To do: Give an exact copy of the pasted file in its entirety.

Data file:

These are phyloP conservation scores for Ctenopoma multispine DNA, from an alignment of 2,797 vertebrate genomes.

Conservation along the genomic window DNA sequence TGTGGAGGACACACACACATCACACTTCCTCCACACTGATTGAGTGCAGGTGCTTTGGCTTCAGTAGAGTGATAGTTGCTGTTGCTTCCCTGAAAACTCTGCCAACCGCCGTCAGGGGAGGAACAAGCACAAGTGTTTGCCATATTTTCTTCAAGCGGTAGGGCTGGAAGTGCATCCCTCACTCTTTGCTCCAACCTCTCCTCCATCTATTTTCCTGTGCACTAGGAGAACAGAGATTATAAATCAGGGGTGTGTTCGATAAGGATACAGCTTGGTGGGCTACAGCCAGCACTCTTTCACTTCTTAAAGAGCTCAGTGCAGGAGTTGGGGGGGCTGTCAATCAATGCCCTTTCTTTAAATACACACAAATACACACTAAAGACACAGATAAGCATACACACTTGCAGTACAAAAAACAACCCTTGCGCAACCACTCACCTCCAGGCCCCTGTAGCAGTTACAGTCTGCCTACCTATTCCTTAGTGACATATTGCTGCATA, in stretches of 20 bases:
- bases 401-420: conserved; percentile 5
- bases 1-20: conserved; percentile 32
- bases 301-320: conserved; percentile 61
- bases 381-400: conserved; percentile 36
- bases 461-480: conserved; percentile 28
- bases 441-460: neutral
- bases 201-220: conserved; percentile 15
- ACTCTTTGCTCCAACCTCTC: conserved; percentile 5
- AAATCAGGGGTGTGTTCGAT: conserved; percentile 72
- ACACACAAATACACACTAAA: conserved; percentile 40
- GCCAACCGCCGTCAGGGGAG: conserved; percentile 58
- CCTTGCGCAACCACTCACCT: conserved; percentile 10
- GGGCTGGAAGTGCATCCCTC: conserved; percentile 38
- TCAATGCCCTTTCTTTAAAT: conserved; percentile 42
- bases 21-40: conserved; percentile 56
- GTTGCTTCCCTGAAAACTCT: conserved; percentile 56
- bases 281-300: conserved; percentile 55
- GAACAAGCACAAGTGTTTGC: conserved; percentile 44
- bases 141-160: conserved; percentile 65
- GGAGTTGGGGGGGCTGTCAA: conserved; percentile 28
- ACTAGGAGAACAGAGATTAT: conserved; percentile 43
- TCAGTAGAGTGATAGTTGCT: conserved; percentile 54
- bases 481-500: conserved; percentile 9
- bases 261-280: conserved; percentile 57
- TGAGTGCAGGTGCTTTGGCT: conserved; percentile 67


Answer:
These are phyloP conservation scores for Ctenopoma multispine DNA, from an alignment of 2,797 vertebrate genomes.

Conservation along the genomic window DNA sequence TGTGGAGGACACACACACATCACACTTCCTCCACACTGATTGAGTGCAGGTGCTTTGGCTTCAGTAGAGTGATAGTTGCTGTTGCTTCCCTGAAAACTCTGCCAACCGCCGTCAGGGGAGGAACAAGCACAAGTGTTTGCCATATTTTCTTCAAGCGGTAGGGCTGGAAGTGCATCCCTCACTCTTTGCTCCAACCTCTCCTCCATCTATTTTCCTGTGCACTAGGAGAACAGAGATTATAAATCAGGGGTGTGTTCGATAAGGATACAGCTTGGTGGGCTACAGCCAGCACTCTTTCACTTCTTAAAGAGCTCAGTGCAGGAGTTGGGGGGGCTGTCAATCAATGCCCTTTCTTTAAATACACACAAATACACACTAAAGACACAGATAAGCATACACACTTGCAGTACAAAAAACAACCCTTGCGCAACCACTCACCTCCAGGCCCCTGTAGCAGTTACAGTCTGCCTACCTATTCCTTAGTGACATATTGCTGCATA, in stretches of 20 bases:
- bases 401-420: conserved; percentile 5
- bases 1-20: conserved; percentile 32
- bases 301-320: conserved; percentile 61
- bases 381-400: conserved; percentile 36
- bases 461-480: conserved; percentile 28
- bases 441-460: neutral
- bases 201-220: conserved; percentile 15
- ACTCTTTGCTCCAACCTCTC: conserved; percentile 5
- AAATCAGGGGTGTGTTCGAT: conserved; percentile 72
- ACACACAAATACACACTAAA: conserved; percentile 40
- GCCAACCGCCGTCAGGGGAG: conserved; percentile 58
- CCTTGCGCAACCACTCACCT: conserved; percentile 10
- GGGCTGGAAGTGCATCCCTC: conserved; percentile 38
- TCAATGCCCTTTCTTTAAAT: conserved; percentile 42
- bases 21-40: conserved; percentile 56
- GTTGCTTCCCTGAAAACTCT: conserved; percentile 56
- bases 281-300: conserved; percentile 55
- GAACAAGCACAAGTGTTTGC: conserved; percentile 44
- bases 141-160: conserved; percentile 65
- GGAGTTGGGGGGGCTGTCAA: conserved; percentile 28
- ACTAGGAGAACAGAGATTAT: conserved; percentile 43
- TCAGTAGAGTGATAGTTGCT: conserved; percentile 54
- bases 481-500: conserved; percentile 9
- bases 261-280: conserved; percentile 57
- TGAGTGCAGGTGCTTTGGCT: conserved; percentile 67